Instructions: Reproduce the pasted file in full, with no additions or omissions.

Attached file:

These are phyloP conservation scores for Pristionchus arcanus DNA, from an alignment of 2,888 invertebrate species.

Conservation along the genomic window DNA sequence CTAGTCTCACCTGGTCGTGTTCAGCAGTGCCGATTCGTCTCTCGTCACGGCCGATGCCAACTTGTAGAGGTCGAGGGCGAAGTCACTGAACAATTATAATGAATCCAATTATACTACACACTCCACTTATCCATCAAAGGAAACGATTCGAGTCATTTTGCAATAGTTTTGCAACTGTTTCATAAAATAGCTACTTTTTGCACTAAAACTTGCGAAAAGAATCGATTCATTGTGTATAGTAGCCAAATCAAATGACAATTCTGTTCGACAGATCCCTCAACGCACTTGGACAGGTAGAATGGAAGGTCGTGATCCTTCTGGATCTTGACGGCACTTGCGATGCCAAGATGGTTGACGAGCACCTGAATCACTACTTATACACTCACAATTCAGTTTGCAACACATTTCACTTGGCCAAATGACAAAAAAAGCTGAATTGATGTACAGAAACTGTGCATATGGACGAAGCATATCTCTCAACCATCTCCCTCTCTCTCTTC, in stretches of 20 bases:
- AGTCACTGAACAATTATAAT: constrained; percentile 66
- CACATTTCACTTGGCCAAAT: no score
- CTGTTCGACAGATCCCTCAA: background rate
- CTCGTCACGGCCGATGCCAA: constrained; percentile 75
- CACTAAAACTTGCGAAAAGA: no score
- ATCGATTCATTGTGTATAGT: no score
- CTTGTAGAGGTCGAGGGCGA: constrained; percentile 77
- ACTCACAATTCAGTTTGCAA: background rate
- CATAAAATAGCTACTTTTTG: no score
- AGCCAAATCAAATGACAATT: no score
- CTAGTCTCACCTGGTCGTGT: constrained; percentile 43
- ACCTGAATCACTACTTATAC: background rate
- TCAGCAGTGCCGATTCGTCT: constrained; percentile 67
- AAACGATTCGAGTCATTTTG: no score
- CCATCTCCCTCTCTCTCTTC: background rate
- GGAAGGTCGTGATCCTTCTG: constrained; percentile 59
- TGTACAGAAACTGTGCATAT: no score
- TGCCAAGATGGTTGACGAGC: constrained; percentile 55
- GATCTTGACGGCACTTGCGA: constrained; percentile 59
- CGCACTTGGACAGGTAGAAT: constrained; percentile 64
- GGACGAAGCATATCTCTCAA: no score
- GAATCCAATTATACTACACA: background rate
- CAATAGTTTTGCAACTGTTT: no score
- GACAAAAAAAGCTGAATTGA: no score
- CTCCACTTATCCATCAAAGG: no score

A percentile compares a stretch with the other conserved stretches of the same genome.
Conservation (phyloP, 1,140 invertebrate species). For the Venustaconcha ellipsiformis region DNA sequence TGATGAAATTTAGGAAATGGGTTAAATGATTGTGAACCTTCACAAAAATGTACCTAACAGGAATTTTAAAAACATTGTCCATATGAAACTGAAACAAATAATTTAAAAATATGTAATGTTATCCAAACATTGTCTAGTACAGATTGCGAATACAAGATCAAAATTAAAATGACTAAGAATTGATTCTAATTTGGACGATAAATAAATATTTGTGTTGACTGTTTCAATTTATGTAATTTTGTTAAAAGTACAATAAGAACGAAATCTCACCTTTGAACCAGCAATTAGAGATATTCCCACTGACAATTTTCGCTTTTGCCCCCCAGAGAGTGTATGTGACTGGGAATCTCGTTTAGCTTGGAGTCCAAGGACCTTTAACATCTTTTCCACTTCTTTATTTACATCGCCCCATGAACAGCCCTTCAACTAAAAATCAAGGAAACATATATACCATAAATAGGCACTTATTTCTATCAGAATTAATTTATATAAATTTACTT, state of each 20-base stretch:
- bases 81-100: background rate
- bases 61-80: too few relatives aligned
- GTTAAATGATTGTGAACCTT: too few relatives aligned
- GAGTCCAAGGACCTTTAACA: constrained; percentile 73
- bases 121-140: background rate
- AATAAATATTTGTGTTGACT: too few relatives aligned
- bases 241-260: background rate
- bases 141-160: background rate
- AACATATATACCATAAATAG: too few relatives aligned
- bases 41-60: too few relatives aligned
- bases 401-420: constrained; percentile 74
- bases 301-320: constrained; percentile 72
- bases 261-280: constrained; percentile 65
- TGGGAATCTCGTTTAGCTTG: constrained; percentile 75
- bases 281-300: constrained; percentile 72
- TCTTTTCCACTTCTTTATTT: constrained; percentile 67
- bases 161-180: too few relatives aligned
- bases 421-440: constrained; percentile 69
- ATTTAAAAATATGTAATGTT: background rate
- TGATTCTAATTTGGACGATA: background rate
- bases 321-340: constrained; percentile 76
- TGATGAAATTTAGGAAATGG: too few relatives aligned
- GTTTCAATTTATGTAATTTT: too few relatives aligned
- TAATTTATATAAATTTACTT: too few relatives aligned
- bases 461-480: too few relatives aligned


These are phyloP conservation scores for Pristionchus arcanus DNA, from an alignment of 2,888 invertebrate species.

Conservation along the genomic window DNA sequence CTAGTCTCACCTGGTCGTGTTCAGCAGTGCCGATTCGTCTCTCGTCACGGCCGATGCCAACTTGTAGAGGTCGAGGGCGAAGTCACTGAACAATTATAATGAATCCAATTATACTACACACTCCACTTATCCATCAAAGGAAACGATTCGAGTCATTTTGCAATAGTTTTGCAACTGTTTCATAAAATAGCTACTTTTTGCACTAAAACTTGCGAAAAGAATCGATTCATTGTGTATAGTAGCCAAATCAAATGACAATTCTGTTCGACAGATCCCTCAACGCACTTGGACAGGTAGAATGGAAGGTCGTGATCCTTCTGGATCTTGACGGCACTTGCGATGCCAAGATGGTTGACGAGCACCTGAATCACTACTTATACACTCACAATTCAGTTTGCAACACATTTCACTTGGCCAAATGACAAAAAAAGCTGAATTGATGTACAGAAACTGTGCATATGGACGAAGCATATCTCTCAACCATCTCCCTCTCTCTCTTC, in stretches of 20 bases:
- AGTCACTGAACAATTATAAT: constrained; percentile 66
- CACATTTCACTTGGCCAAAT: no score
- CTGTTCGACAGATCCCTCAA: background rate
- CTCGTCACGGCCGATGCCAA: constrained; percentile 75
- CACTAAAACTTGCGAAAAGA: no score
- ATCGATTCATTGTGTATAGT: no score
- CTTGTAGAGGTCGAGGGCGA: constrained; percentile 77
- ACTCACAATTCAGTTTGCAA: background rate
- CATAAAATAGCTACTTTTTG: no score
- AGCCAAATCAAATGACAATT: no score
- CTAGTCTCACCTGGTCGTGT: constrained; percentile 43
- ACCTGAATCACTACTTATAC: background rate
- TCAGCAGTGCCGATTCGTCT: constrained; percentile 67
- AAACGATTCGAGTCATTTTG: no score
- CCATCTCCCTCTCTCTCTTC: background rate
- GGAAGGTCGTGATCCTTCTG: constrained; percentile 59
- TGTACAGAAACTGTGCATAT: no score
- TGCCAAGATGGTTGACGAGC: constrained; percentile 55
- GATCTTGACGGCACTTGCGA: constrained; percentile 59
- CGCACTTGGACAGGTAGAAT: constrained; percentile 64
- GGACGAAGCATATCTCTCAA: no score
- GAATCCAATTATACTACACA: background rate
- CAATAGTTTTGCAACTGTTT: no score
- GACAAAAAAAGCTGAATTGA: no score
- CTCCACTTATCCATCAAAGG: no score

A percentile compares a stretch with the other conserved stretches of the same genome.
Conservation (phyloP, 1,140 invertebrate species). For the Venustaconcha ellipsiformis region DNA sequence TGATGAAATTTAGGAAATGGGTTAAATGATTGTGAACCTTCACAAAAATGTACCTAACAGGAATTTTAAAAACATTGTCCATATGAAACTGAAACAAATAATTTAAAAATATGTAATGTTATCCAAACATTGTCTAGTACAGATTGCGAATACAAGATCAAAATTAAAATGACTAAGAATTGATTCTAATTTGGACGATAAATAAATATTTGTGTTGACTGTTTCAATTTATGTAATTTTGTTAAAAGTACAATAAGAACGAAATCTCACCTTTGAACCAGCAATTAGAGATATTCCCACTGACAATTTTCGCTTTTGCCCCCCAGAGAGTGTATGTGACTGGGAATCTCGTTTAGCTTGGAGTCCAAGGACCTTTAACATCTTTTCCACTTCTTTATTTACATCGCCCCATGAACAGCCCTTCAACTAAAAATCAAGGAAACATATATACCATAAATAGGCACTTATTTCTATCAGAATTAATTTATATAAATTTACTT, state of each 20-base stretch:
- bases 81-100: background rate
- bases 61-80: too few relatives aligned
- GTTAAATGATTGTGAACCTT: too few relatives aligned
- GAGTCCAAGGACCTTTAACA: constrained; percentile 73
- bases 121-140: background rate
- AATAAATATTTGTGTTGACT: too few relatives aligned
- bases 241-260: background rate
- bases 141-160: background rate
- AACATATATACCATAAATAG: too few relatives aligned
- bases 41-60: too few relatives aligned
- bases 401-420: constrained; percentile 74
- bases 301-320: constrained; percentile 72
- bases 261-280: constrained; percentile 65
- TGGGAATCTCGTTTAGCTTG: constrained; percentile 75
- bases 281-300: constrained; percentile 72
- TCTTTTCCACTTCTTTATTT: constrained; percentile 67
- bases 161-180: too few relatives aligned
- bases 421-440: constrained; percentile 69
- ATTTAAAAATATGTAATGTT: background rate
- TGATTCTAATTTGGACGATA: background rate
- bases 321-340: constrained; percentile 76
- TGATGAAATTTAGGAAATGG: too few relatives aligned
- GTTTCAATTTATGTAATTTT: too few relatives aligned
- TAATTTATATAAATTTACTT: too few relatives aligned
- bases 461-480: too few relatives aligned